In fact, the sad part is, according to Mr. Roemer, Mr. Narayanan went further. Mr. Narayanan said that the Prime Minister’s Office controlled foreign policy in 2009, and that S.M. Krishna was in fact marginalised. Now once again, that is not just denigrating the Foreign Minister…..

You are, you are, you know, quoting these kind of remarks attributed to somebody by the American Ambassador. I don’t think, first of all this is fair. You know, I think it is important that the person who is being quoted should be asked whether this is correct.

Except the person doesn’t want to speak. He’s gone on record to say he doesn’t want to speak.

That’s his choice.

Okay, let me put this to you then. How do you view all these leaks or Wiki cables, that have now emerged? How significant are they? What do they amount to?

Firstly, you should understand that cables, diplomatic cables, are always, always distillations of whatever conversations have taken place.

So they could be distorted?

Even when there are remarks which are put in quotes, they are a reconstruction of what may have happened in the meeting. They are not transcripts, in the sense that they were recorded and then they were reported.

So they are subjective and they may even be distorted?

They may be distorted, they may be very subjective in character, and they are certainly very incomplete.

Then my second question, should these leaks have been made public? Is there an argument for saying that a greater public good is being served which justifies the infringement of confidential official reports? Or do you refute that?

I can… I can only give my view, and that is the view of a diplomat. You know, diplomacy is the ability to be able to share information, share assessments, share confidentially with your diplomatic counterparts.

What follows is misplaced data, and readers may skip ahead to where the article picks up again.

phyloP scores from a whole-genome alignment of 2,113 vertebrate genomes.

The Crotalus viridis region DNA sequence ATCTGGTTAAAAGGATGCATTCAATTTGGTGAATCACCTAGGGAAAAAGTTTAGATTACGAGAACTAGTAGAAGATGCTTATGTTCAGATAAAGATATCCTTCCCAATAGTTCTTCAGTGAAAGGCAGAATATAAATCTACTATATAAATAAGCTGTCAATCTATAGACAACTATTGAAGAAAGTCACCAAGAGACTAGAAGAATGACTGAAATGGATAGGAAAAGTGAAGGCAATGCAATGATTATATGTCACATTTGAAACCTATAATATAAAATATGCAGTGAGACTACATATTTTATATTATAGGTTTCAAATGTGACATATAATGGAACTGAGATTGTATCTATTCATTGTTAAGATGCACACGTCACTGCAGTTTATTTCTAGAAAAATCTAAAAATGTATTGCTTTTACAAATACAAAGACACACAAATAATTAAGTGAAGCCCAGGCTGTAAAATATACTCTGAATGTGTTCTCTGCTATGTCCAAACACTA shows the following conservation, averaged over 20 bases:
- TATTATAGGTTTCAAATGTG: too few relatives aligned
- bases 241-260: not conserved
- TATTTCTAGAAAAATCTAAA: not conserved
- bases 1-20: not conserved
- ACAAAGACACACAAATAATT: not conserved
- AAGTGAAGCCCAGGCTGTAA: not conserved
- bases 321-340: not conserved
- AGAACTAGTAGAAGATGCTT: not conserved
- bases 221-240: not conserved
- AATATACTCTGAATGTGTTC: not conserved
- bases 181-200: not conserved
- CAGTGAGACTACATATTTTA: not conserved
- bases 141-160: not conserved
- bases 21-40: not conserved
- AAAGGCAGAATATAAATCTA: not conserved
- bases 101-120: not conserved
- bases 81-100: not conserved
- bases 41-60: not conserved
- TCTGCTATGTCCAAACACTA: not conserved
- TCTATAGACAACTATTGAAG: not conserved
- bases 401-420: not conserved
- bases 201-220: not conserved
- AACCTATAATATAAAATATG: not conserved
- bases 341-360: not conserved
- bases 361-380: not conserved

Is that impaired?

Beg your pardon.

Is that being impaired?

Yes, of course it is impaired. Because I don’t know for how long… but what it may do is make people very reluctant to engage in this kind of frank and open conversation with their counterparts, because you never know what will happen tomorrow, whether you will see your remarks in the newspaper tomorrow.

So will this, therefore, affect the manner in which Indians talk to U.S. diplomats hereafter?

I think it’s not only a question of whether it would affect how India talks to the Americans, it would affect diplomacy all around the world. It is not merely a question of what impact it would have on India-U.S. relations. It is really, in my opinion… it is something which has dealt a big blow to diplomacy, and at a time when actually diplomacy is required for maintaining peace and security in the world.

So you deeply regret what has happened?

Yes. I do regret what has happened. I don’t think, maybe one could not have stopped it, but I think it is certainly my view that this has not done any service to the craft of diplomacy, which is very essential.

Shyam Saran, a pleasure talking to you.

Thank you.